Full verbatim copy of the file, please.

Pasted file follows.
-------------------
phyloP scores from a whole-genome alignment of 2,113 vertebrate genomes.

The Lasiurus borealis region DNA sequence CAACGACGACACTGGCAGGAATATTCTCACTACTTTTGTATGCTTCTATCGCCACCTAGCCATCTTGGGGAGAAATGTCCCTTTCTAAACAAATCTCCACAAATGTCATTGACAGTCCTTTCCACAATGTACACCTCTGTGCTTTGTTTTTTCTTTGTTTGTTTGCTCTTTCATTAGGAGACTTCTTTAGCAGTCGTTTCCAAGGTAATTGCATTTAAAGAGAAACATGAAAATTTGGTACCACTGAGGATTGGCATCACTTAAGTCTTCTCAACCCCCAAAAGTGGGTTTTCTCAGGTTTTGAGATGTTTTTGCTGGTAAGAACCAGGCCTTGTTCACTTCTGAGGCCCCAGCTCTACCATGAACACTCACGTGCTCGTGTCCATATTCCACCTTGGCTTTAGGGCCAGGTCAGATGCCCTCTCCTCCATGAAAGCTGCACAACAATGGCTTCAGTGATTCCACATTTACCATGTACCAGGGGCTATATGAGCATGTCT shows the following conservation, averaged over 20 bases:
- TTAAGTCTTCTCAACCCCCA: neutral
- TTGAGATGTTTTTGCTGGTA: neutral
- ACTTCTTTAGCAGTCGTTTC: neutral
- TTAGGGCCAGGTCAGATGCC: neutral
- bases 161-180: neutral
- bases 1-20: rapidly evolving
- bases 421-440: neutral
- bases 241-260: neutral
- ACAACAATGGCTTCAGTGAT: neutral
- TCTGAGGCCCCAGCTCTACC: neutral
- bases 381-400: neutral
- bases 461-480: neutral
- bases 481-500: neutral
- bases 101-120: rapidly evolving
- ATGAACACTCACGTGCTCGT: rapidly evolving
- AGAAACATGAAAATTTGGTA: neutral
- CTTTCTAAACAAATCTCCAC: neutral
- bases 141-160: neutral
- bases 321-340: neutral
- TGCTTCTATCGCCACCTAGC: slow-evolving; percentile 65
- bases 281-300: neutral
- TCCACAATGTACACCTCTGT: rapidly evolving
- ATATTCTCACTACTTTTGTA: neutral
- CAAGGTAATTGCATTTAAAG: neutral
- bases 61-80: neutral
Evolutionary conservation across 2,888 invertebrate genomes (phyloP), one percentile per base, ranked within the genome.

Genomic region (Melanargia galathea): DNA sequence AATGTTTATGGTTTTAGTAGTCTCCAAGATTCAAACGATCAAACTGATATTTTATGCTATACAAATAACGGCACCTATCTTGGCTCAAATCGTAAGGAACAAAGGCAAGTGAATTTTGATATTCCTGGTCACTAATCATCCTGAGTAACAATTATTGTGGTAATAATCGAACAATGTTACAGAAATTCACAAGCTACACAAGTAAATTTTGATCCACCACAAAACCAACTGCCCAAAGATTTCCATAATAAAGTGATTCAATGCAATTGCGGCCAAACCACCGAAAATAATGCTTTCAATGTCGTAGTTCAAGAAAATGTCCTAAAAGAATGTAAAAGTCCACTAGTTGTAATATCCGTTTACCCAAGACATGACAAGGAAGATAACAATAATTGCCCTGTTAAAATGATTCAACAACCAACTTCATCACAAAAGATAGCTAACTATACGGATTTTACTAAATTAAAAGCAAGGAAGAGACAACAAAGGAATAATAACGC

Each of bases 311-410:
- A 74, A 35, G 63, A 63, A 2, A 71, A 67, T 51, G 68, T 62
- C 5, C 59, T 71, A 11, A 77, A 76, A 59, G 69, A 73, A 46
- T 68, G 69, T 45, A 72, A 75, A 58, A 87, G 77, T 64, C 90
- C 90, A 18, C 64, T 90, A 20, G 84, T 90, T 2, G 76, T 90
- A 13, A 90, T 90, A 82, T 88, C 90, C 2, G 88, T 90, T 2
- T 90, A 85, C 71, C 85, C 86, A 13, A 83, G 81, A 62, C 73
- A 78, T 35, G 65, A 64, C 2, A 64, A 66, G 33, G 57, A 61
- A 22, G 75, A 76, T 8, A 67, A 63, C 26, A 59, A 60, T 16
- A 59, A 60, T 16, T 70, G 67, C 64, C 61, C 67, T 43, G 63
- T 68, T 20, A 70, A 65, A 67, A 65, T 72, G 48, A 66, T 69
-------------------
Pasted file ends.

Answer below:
phyloP scores from a whole-genome alignment of 2,113 vertebrate genomes.

The Lasiurus borealis region DNA sequence CAACGACGACACTGGCAGGAATATTCTCACTACTTTTGTATGCTTCTATCGCCACCTAGCCATCTTGGGGAGAAATGTCCCTTTCTAAACAAATCTCCACAAATGTCATTGACAGTCCTTTCCACAATGTACACCTCTGTGCTTTGTTTTTTCTTTGTTTGTTTGCTCTTTCATTAGGAGACTTCTTTAGCAGTCGTTTCCAAGGTAATTGCATTTAAAGAGAAACATGAAAATTTGGTACCACTGAGGATTGGCATCACTTAAGTCTTCTCAACCCCCAAAAGTGGGTTTTCTCAGGTTTTGAGATGTTTTTGCTGGTAAGAACCAGGCCTTGTTCACTTCTGAGGCCCCAGCTCTACCATGAACACTCACGTGCTCGTGTCCATATTCCACCTTGGCTTTAGGGCCAGGTCAGATGCCCTCTCCTCCATGAAAGCTGCACAACAATGGCTTCAGTGATTCCACATTTACCATGTACCAGGGGCTATATGAGCATGTCT shows the following conservation, averaged over 20 bases:
- TTAAGTCTTCTCAACCCCCA: neutral
- TTGAGATGTTTTTGCTGGTA: neutral
- ACTTCTTTAGCAGTCGTTTC: neutral
- TTAGGGCCAGGTCAGATGCC: neutral
- bases 161-180: neutral
- bases 1-20: rapidly evolving
- bases 421-440: neutral
- bases 241-260: neutral
- ACAACAATGGCTTCAGTGAT: neutral
- TCTGAGGCCCCAGCTCTACC: neutral
- bases 381-400: neutral
- bases 461-480: neutral
- bases 481-500: neutral
- bases 101-120: rapidly evolving
- ATGAACACTCACGTGCTCGT: rapidly evolving
- AGAAACATGAAAATTTGGTA: neutral
- CTTTCTAAACAAATCTCCAC: neutral
- bases 141-160: neutral
- bases 321-340: neutral
- TGCTTCTATCGCCACCTAGC: slow-evolving; percentile 65
- bases 281-300: neutral
- TCCACAATGTACACCTCTGT: rapidly evolving
- ATATTCTCACTACTTTTGTA: neutral
- CAAGGTAATTGCATTTAAAG: neutral
- bases 61-80: neutral
Evolutionary conservation across 2,888 invertebrate genomes (phyloP), one percentile per base, ranked within the genome.

Genomic region (Melanargia galathea): DNA sequence AATGTTTATGGTTTTAGTAGTCTCCAAGATTCAAACGATCAAACTGATATTTTATGCTATACAAATAACGGCACCTATCTTGGCTCAAATCGTAAGGAACAAAGGCAAGTGAATTTTGATATTCCTGGTCACTAATCATCCTGAGTAACAATTATTGTGGTAATAATCGAACAATGTTACAGAAATTCACAAGCTACACAAGTAAATTTTGATCCACCACAAAACCAACTGCCCAAAGATTTCCATAATAAAGTGATTCAATGCAATTGCGGCCAAACCACCGAAAATAATGCTTTCAATGTCGTAGTTCAAGAAAATGTCCTAAAAGAATGTAAAAGTCCACTAGTTGTAATATCCGTTTACCCAAGACATGACAAGGAAGATAACAATAATTGCCCTGTTAAAATGATTCAACAACCAACTTCATCACAAAAGATAGCTAACTATACGGATTTTACTAAATTAAAAGCAAGGAAGAGACAACAAAGGAATAATAACGC

Each of bases 311-410:
- A 74, A 35, G 63, A 63, A 2, A 71, A 67, T 51, G 68, T 62
- C 5, C 59, T 71, A 11, A 77, A 76, A 59, G 69, A 73, A 46
- T 68, G 69, T 45, A 72, A 75, A 58, A 87, G 77, T 64, C 90
- C 90, A 18, C 64, T 90, A 20, G 84, T 90, T 2, G 76, T 90
- A 13, A 90, T 90, A 82, T 88, C 90, C 2, G 88, T 90, T 2
- T 90, A 85, C 71, C 85, C 86, A 13, A 83, G 81, A 62, C 73
- A 78, T 35, G 65, A 64, C 2, A 64, A 66, G 33, G 57, A 61
- A 22, G 75, A 76, T 8, A 67, A 63, C 26, A 59, A 60, T 16
- A 59, A 60, T 16, T 70, G 67, C 64, C 61, C 67, T 43, G 63
- T 68, T 20, A 70, A 65, A 67, A 65, T 72, G 48, A 66, T 69